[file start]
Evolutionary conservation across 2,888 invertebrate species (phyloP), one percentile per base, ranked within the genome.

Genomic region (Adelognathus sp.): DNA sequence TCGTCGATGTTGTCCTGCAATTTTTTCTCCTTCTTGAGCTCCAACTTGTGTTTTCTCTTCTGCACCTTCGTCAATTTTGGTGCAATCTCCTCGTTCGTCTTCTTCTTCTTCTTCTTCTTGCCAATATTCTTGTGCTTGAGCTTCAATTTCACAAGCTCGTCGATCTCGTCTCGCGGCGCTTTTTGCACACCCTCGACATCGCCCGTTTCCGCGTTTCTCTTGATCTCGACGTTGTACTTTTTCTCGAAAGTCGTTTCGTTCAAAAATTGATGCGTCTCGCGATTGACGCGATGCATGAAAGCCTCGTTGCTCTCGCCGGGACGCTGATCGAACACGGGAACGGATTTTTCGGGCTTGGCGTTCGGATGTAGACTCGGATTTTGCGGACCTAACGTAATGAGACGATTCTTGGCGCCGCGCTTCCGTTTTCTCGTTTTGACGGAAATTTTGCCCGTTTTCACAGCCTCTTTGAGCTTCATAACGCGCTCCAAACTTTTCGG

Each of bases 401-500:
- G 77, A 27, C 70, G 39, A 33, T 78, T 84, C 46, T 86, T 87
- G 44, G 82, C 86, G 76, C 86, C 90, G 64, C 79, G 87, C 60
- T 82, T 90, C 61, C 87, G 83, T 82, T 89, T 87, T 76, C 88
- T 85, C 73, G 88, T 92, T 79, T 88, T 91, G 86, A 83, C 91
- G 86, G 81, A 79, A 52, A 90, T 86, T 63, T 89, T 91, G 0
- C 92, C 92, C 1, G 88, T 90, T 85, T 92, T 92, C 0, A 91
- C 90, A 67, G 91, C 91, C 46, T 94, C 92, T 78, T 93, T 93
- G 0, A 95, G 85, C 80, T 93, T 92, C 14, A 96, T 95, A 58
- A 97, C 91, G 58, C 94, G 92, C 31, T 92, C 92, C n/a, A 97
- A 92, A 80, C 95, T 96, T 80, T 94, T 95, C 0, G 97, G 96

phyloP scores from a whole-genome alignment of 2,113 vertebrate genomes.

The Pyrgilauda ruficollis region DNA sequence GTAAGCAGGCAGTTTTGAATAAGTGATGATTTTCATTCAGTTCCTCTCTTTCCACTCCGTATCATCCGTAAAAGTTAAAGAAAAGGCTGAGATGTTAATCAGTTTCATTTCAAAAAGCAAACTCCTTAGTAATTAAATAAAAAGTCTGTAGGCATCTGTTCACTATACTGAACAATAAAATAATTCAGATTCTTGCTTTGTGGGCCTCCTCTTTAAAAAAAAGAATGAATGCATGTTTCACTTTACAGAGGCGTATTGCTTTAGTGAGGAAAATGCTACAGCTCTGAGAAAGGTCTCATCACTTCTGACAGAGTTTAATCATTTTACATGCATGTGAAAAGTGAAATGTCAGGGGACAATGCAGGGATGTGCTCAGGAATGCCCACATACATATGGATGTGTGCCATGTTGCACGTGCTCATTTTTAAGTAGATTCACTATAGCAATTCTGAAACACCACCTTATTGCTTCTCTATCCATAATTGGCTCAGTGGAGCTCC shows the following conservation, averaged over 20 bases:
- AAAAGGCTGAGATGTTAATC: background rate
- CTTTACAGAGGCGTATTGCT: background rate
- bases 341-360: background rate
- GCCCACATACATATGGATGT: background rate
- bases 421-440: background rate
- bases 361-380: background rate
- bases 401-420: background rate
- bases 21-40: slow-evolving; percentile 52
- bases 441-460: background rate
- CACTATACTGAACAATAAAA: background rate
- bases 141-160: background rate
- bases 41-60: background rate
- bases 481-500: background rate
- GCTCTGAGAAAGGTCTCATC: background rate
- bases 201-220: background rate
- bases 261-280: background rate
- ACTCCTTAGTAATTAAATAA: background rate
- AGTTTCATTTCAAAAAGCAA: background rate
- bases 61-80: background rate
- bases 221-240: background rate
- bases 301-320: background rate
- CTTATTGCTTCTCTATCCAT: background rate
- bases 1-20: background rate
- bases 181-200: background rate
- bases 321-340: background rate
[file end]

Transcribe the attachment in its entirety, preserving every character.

Evolutionary conservation across 2,888 invertebrate species (phyloP), one percentile per base, ranked within the genome.

Genomic region (Adelognathus sp.): DNA sequence TCGTCGATGTTGTCCTGCAATTTTTTCTCCTTCTTGAGCTCCAACTTGTGTTTTCTCTTCTGCACCTTCGTCAATTTTGGTGCAATCTCCTCGTTCGTCTTCTTCTTCTTCTTCTTCTTGCCAATATTCTTGTGCTTGAGCTTCAATTTCACAAGCTCGTCGATCTCGTCTCGCGGCGCTTTTTGCACACCCTCGACATCGCCCGTTTCCGCGTTTCTCTTGATCTCGACGTTGTACTTTTTCTCGAAAGTCGTTTCGTTCAAAAATTGATGCGTCTCGCGATTGACGCGATGCATGAAAGCCTCGTTGCTCTCGCCGGGACGCTGATCGAACACGGGAACGGATTTTTCGGGCTTGGCGTTCGGATGTAGACTCGGATTTTGCGGACCTAACGTAATGAGACGATTCTTGGCGCCGCGCTTCCGTTTTCTCGTTTTGACGGAAATTTTGCCCGTTTTCACAGCCTCTTTGAGCTTCATAACGCGCTCCAAACTTTTCGG

Each of bases 401-500:
- G 77, A 27, C 70, G 39, A 33, T 78, T 84, C 46, T 86, T 87
- G 44, G 82, C 86, G 76, C 86, C 90, G 64, C 79, G 87, C 60
- T 82, T 90, C 61, C 87, G 83, T 82, T 89, T 87, T 76, C 88
- T 85, C 73, G 88, T 92, T 79, T 88, T 91, G 86, A 83, C 91
- G 86, G 81, A 79, A 52, A 90, T 86, T 63, T 89, T 91, G 0
- C 92, C 92, C 1, G 88, T 90, T 85, T 92, T 92, C 0, A 91
- C 90, A 67, G 91, C 91, C 46, T 94, C 92, T 78, T 93, T 93
- G 0, A 95, G 85, C 80, T 93, T 92, C 14, A 96, T 95, A 58
- A 97, C 91, G 58, C 94, G 92, C 31, T 92, C 92, C n/a, A 97
- A 92, A 80, C 95, T 96, T 80, T 94, T 95, C 0, G 97, G 96

phyloP scores from a whole-genome alignment of 2,113 vertebrate genomes.

The Pyrgilauda ruficollis region DNA sequence GTAAGCAGGCAGTTTTGAATAAGTGATGATTTTCATTCAGTTCCTCTCTTTCCACTCCGTATCATCCGTAAAAGTTAAAGAAAAGGCTGAGATGTTAATCAGTTTCATTTCAAAAAGCAAACTCCTTAGTAATTAAATAAAAAGTCTGTAGGCATCTGTTCACTATACTGAACAATAAAATAATTCAGATTCTTGCTTTGTGGGCCTCCTCTTTAAAAAAAAGAATGAATGCATGTTTCACTTTACAGAGGCGTATTGCTTTAGTGAGGAAAATGCTACAGCTCTGAGAAAGGTCTCATCACTTCTGACAGAGTTTAATCATTTTACATGCATGTGAAAAGTGAAATGTCAGGGGACAATGCAGGGATGTGCTCAGGAATGCCCACATACATATGGATGTGTGCCATGTTGCACGTGCTCATTTTTAAGTAGATTCACTATAGCAATTCTGAAACACCACCTTATTGCTTCTCTATCCATAATTGGCTCAGTGGAGCTCC shows the following conservation, averaged over 20 bases:
- AAAAGGCTGAGATGTTAATC: background rate
- CTTTACAGAGGCGTATTGCT: background rate
- bases 341-360: background rate
- GCCCACATACATATGGATGT: background rate
- bases 421-440: background rate
- bases 361-380: background rate
- bases 401-420: background rate
- bases 21-40: slow-evolving; percentile 52
- bases 441-460: background rate
- CACTATACTGAACAATAAAA: background rate
- bases 141-160: background rate
- bases 41-60: background rate
- bases 481-500: background rate
- GCTCTGAGAAAGGTCTCATC: background rate
- bases 201-220: background rate
- bases 261-280: background rate
- ACTCCTTAGTAATTAAATAA: background rate
- AGTTTCATTTCAAAAAGCAA: background rate
- bases 61-80: background rate
- bases 221-240: background rate
- bases 301-320: background rate
- CTTATTGCTTCTCTATCCAT: background rate
- bases 1-20: background rate
- bases 181-200: background rate
- bases 321-340: background rate